As product managers, we are taught to build great products, products that customers really love. Our product management books talk about it loud and clear:
but as you become a product leader – CPO, VP Product, Head of Product – you have an extended responsibility. Creating products that customers love is no longer enough. You have to create products that are business successful. And while it may seem that one leads to the other, this is usually not the case.
It’s true that having a product that customers love is necessary in order to demonstrate business success, but that alone does not guarantee the success you are looking for. It’s a necessary but insufficient condition.
Kevin Costner Was Wrong
If you are like me, you probably ask “why” a lot, and when the CEO asks you to do something, you try to find the reasoning behind it and make sure it makes sense.
If you have tried it long enough, and couldn’t find answers, people might have used the old saying “build it and they will come*” to urge you into action. In other words, if you believe in something, go for it, and the rest will align around it.
Unfortunately, in tech products, this is rarely the case. Even if you create a tighter condition here – “build a great product and business will come” – it still doesn’t hold.
I’m not talking about the fact that you need to market and sell the product (you need it at any point in time, with any product, especially before you have product-market fit). I’m talking about products that even with proper sales and marketing still can’t succeed.
How come? Here are a few examples.
* the original quote from the 1989 Kevin Costner movie Field of Dreams is “if you build it, he will come”. But nonetheless, the misquote “build it and they will come” has become widely used in business. You can’t trust misquotes 😉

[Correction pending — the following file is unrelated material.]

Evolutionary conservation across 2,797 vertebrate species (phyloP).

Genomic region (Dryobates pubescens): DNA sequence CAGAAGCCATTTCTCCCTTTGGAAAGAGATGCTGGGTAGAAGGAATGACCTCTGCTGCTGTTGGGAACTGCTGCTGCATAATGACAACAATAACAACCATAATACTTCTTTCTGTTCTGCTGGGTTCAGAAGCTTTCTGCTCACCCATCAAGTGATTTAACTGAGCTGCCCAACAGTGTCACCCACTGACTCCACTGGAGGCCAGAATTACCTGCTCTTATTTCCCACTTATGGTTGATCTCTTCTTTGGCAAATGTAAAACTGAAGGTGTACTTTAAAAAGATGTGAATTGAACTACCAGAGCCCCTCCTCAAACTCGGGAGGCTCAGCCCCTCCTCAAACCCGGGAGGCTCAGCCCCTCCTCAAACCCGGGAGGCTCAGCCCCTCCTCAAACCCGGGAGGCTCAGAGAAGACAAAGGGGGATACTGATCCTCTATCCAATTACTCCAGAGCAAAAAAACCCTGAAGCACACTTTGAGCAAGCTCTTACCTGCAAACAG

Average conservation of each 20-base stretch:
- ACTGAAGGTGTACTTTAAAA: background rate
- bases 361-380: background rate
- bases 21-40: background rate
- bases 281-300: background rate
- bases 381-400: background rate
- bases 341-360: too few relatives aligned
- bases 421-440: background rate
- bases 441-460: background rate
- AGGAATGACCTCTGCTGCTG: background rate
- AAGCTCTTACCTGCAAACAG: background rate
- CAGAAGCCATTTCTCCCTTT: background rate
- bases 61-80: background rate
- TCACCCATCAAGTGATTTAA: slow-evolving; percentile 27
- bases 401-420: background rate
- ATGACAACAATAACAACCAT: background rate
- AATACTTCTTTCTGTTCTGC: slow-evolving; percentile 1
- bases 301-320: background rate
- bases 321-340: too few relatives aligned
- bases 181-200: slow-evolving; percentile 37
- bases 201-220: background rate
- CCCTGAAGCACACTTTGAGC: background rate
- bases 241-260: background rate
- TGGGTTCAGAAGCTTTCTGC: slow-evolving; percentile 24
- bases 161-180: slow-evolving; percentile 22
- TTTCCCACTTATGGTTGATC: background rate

They Love the Product, but Won’t Pay
The simplest example of why a great product isn’t enough to bring you business success is the following: your customers love the product. They use it, a lot. They recommend it to their friends. They don’t want it to go away. But that’s only true as long as the product is free. They love it, but not enough to pay for it.
Of course, other business models exist. If you have a wide customer base of people who love your product and use it all the time, Facebook might acquire you for $16B. But for us, the mere mortals who are not Google or Facebook, monetization strategy should be a core part of our path to success.
Another version of this issue is when your customers are willing to pay, but not enough to justify your CAC, or otherwise not enough to build a successful business. Do the math – what do you need the numbers to be in order to succeed? Think about short term goals – meeting this year’s revenue goals for example, and long term ones – like keeping a viable, growing business.
They Love the Product, but Can’t Pay
Another issue, relevant mostly to B2B products, is when your users love the product, but they are not the ones who make the purchase decision. They also don’t have a budget to allocate for this, and usually can’t justify why this is a good purchase to the decision-makers within their company.